Digital cameras: Storing pictures

How safe are your digital photos? Mark Harris reveals just why making copies is so vital
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magine your entire photo collection disappearing overnight - along with all your music, letters, e-mails, addresses and phone numbers. Modern computers have internal hard drives that can store thousands of images and tunes, but they're far from perfect. Drives spin at thousands of revolutions per minute and are sensitive to bumps and tiny mechanical faults. Knock your PC by accident and before you know it, your data may be unreadable or even permanently deleted.

The nightmare of a hard disc failure came true six months ago for photographer Rod Lawton, 47. "I started working at 9am and found I couldn't access any files," says Rod. "I tried to copy the most important data to another computer but by 11am it had failed completely. Even though I knew what was happening, it didn't stay working long enough for me to do anything. I couldn't save any files at all."

Like many of us, Rod had tens of thousands of data files stored on his computer's 80Gb drive, including a huge number of photos. Unlike most of us, though, Rod had a regular routine that probably saved his business: "I back up all my work every day to a portable hard drive, so the only things I lost for good were some old admin files and correspondence. Without my daily back-up, I reckon it would have taken me a month to get my work back to where I was that morning - and imagine not getting paid for a month."

An advantage of digital photography is that you can make a pixel-perfect duplicate of photos by copying them to another device. You're already doing this when you download images from your camera to your computer. The most basic form of back-up, then, is to keep a copy of your photos on your memory card, although you'll quickly run out of space (or run up a big bill for new cards).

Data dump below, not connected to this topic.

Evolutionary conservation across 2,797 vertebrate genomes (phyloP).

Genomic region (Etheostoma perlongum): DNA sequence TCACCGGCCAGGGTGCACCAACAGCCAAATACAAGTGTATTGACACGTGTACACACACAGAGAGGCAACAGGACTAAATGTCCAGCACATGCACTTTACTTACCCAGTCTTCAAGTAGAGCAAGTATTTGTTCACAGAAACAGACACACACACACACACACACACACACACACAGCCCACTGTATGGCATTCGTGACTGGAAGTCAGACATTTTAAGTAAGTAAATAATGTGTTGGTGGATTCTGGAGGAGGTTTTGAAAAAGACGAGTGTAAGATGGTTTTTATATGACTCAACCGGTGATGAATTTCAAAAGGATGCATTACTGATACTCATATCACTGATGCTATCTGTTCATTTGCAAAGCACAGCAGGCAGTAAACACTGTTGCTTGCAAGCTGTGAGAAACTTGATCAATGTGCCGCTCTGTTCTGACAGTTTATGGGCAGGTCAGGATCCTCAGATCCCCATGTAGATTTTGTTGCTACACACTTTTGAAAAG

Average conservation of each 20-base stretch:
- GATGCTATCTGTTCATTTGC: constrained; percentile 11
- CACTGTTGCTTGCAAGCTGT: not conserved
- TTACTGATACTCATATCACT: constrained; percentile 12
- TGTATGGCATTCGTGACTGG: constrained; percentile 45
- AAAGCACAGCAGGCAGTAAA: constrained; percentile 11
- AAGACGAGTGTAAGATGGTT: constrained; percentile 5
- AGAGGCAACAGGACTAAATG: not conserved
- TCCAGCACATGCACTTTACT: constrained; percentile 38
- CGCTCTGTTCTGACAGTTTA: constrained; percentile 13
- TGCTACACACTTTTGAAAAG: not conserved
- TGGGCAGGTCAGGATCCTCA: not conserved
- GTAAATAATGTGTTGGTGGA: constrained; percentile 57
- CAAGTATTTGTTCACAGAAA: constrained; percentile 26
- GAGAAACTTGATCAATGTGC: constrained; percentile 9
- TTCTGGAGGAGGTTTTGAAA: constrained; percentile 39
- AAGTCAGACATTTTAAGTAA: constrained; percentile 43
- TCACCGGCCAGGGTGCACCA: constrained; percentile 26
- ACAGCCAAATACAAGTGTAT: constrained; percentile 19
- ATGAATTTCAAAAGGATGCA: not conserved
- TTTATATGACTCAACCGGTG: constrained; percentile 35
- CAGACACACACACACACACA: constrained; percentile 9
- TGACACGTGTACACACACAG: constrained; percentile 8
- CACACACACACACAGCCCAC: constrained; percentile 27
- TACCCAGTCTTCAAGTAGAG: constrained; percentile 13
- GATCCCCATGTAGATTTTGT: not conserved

A more affordable alternative is to use CD or DVD discs. Most modern home computers have a recordable CD drive built-in, or you can buy an external drive (from around £60). Blank CDs cost from 10p each if you buy in bulk and store around 680Mb of data - that's enough for 250-500 images, depending on resolution. Blank DVDs are about twice the price and can store over six times as much data.

If you're a keen photographer or download a lot of music, you'll soon accumulate a pile of back-up discs: up to 115 CDs for an 80Gb hard drive, for example. Recorded discs aren't a perfect solution, however. While some manufacturers claim their discs will last decades - even as long as 100 years - research has shown discs becoming unreadable in as little as two years. To minimise deterioration, buy good quality, branded discs, label them with pens rather than labels, and store them away from heat. For ultimate security, you should back up your back-up discs every year or so.

Another option is to use a second hard drive like Rod - either installed inside your computer's case or (a slightly more expensive option) an external drive. A large (250Gb) external drive costs from £175 and comes with software that runs automatic back-ups.